So far, all the locations have come to us. We’re in no rush to expand, like I said our primary goal is to put out a feeling of confidence. So products, content and service are number one. The spaces are exceptional and super cool but very difficult to run, so it has to be perfect. After pitching Josh on a plan and a space that went from a neighborhood staple to another neighborhood staple, having parties there, one of Josh’s friends mentioned that he had a space available. So we drove across country to LA and said sure!
And then the third location, in Brooklyn, came about because I actually wrote the Blind Barber business plan in Second Stop, so I kept an eye on that when I was living there and made it happen. Now we’re just making people feel good, like they can be themselves. We’re selling confidence and doing it through quality services and products. We’ve made our own website, we produce videos, we do photo shoots, we produce on site marketing pop ups, we throw parties, we put play lists together, we have a bar, we have a restaurant, we have a café, we have three barber shops, with products that each take a year and a half… what is Blind Barber?
It’s a bunch of peoples passions all combined into this one thing and we facilitate our growth through, you know, shaving cream.
FF- Do you consider yourself an artist?
JL- Well in Blind Barber, I’m a producer. I think I have an appreciation for everything without having a specific skill set, other than recognizing every one else’s strengths. I have a decent eye, I appreciate art, I understand how to tell a story, I love photography, I know bits and pieces… thanks to my Lynda account (laughs). I understand the service industry, I understand how to connect to the emotions of customers and translate that into customer service, or into a product and really make an engagement. And I’m also teaching myself a lot of new things for the business to take the next step. I’m really diving in to more traditional business ideas and methods. I get to do whatever I want, it’s kind of crazy. I feel so fortunate and blessed. I’m truly living my dreams, but a dream project of mine would be to secure real livelihoods of at least five of the employees that I hold really close to me. I think the way to do it is as an open platform; you could be a barista, a bus boy, whatever… if you have an idea, I’m here to listen. All I want to do is learn, I don’t care where it comes from. That’s how we constantly re-brand and retell our story. I succeed as a producer and boss, because I’m so proud of the people that have helped me build my dreams and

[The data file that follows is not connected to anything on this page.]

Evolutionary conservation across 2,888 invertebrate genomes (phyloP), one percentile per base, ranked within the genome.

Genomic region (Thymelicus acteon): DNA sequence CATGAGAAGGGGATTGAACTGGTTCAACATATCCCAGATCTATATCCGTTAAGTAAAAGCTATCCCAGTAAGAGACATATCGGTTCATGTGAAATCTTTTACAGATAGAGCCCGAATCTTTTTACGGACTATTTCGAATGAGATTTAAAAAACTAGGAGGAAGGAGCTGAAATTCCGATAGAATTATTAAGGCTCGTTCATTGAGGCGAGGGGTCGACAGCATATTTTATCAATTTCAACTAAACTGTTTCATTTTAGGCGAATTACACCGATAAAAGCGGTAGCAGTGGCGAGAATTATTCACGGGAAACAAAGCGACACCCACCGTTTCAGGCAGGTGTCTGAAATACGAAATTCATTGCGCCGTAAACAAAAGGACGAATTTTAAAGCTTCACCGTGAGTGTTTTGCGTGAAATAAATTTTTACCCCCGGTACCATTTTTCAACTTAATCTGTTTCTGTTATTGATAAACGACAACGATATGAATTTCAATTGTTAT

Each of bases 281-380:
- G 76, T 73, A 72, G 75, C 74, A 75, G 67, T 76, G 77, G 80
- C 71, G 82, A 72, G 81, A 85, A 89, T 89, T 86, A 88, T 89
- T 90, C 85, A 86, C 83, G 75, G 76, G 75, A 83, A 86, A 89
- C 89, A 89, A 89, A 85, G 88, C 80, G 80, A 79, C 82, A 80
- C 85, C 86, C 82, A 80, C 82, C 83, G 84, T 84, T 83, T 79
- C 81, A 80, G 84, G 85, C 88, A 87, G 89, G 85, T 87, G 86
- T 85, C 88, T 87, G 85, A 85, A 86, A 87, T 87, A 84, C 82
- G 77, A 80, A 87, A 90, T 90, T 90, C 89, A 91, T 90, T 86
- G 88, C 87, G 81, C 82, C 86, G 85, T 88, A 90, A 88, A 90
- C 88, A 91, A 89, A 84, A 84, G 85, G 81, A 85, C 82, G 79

I recognize how talented they are and I’m relentless in making them fulfill their efforts.
FF- So is there a con to working so closely with your friends?
JL- Absolutely! Two cons of working with your friends… One; you don’t hang out with them after work. There’s no more of that. It doesn’t happen. You’re so sick of each other by the end of the day. Two is… I am the boss. And there are certain things that I don’t compromise on. It’s beautiful to have so many different passions and ideas about what should be done within a business, but you do have to remain focused and make sure that you understand what your business actually is. Costs of goods and the excel sheet portion of a business is important, it has to funnel towards one thing so that people understand what they’re buying. Maintaining that focus sometimes hurts people’s feelings. Sometimes you got to put your foot down and people take it personal. And the resentment lasts a day longer than if they were just an employee, and that weighs on me.
FF- Would you consider yourself a freshman, sophomore or senior in your field?
JL- I’m a sophomore because I have the lay of the land and I can sit with the upper classmen and we can vibe a little, but in the nitty gritty of it, we aren’t there yet. I have to learn more, we have to keep working as hard as we are and probably a little harder and smarter to put ourselves in another position to take advantage of luck and timing. There’s no formula, we just need to work incredibly hard to maintain the integrity, the uniqueness and the consistency of our story. So I definitely want to expand my education and skill sets to really take us to the next level, finance-wise. But on a brand level, we’ve already graduated. You can’t fuck with us… there’s no brand in our arena that can come close to Blind Barber, they aren’t getting calls from Milk Studios, from real estate developers asking to open 50 new locations. The problem is that we’re sophomores and we don’t know how to answer those calls yet. So from a business and personal standpoint, I’m a sophomore. Brand level… youngens can’t hang with us! Because they’re only looking at bottom line and then they copy what’s cool, whereas we work the opposite way.
FF- So when it’s all done where do you see yourself?
JL- Well on the walk over here I was thinking of opening a new restaurant! I also want to open up a creative/ad agency. I want a huge office with real facilities so we can work for clients. Even when I retire I’ll still be doing something! But hopefully chilling on the West Coast with my babe, my dogs, some kids, hanging around with their kids and doing the same thing… I’m doing everything right, right now. I want to continue to hang with family, show up at the barbershop, get a cut, talk about the good ol’ days and laugh.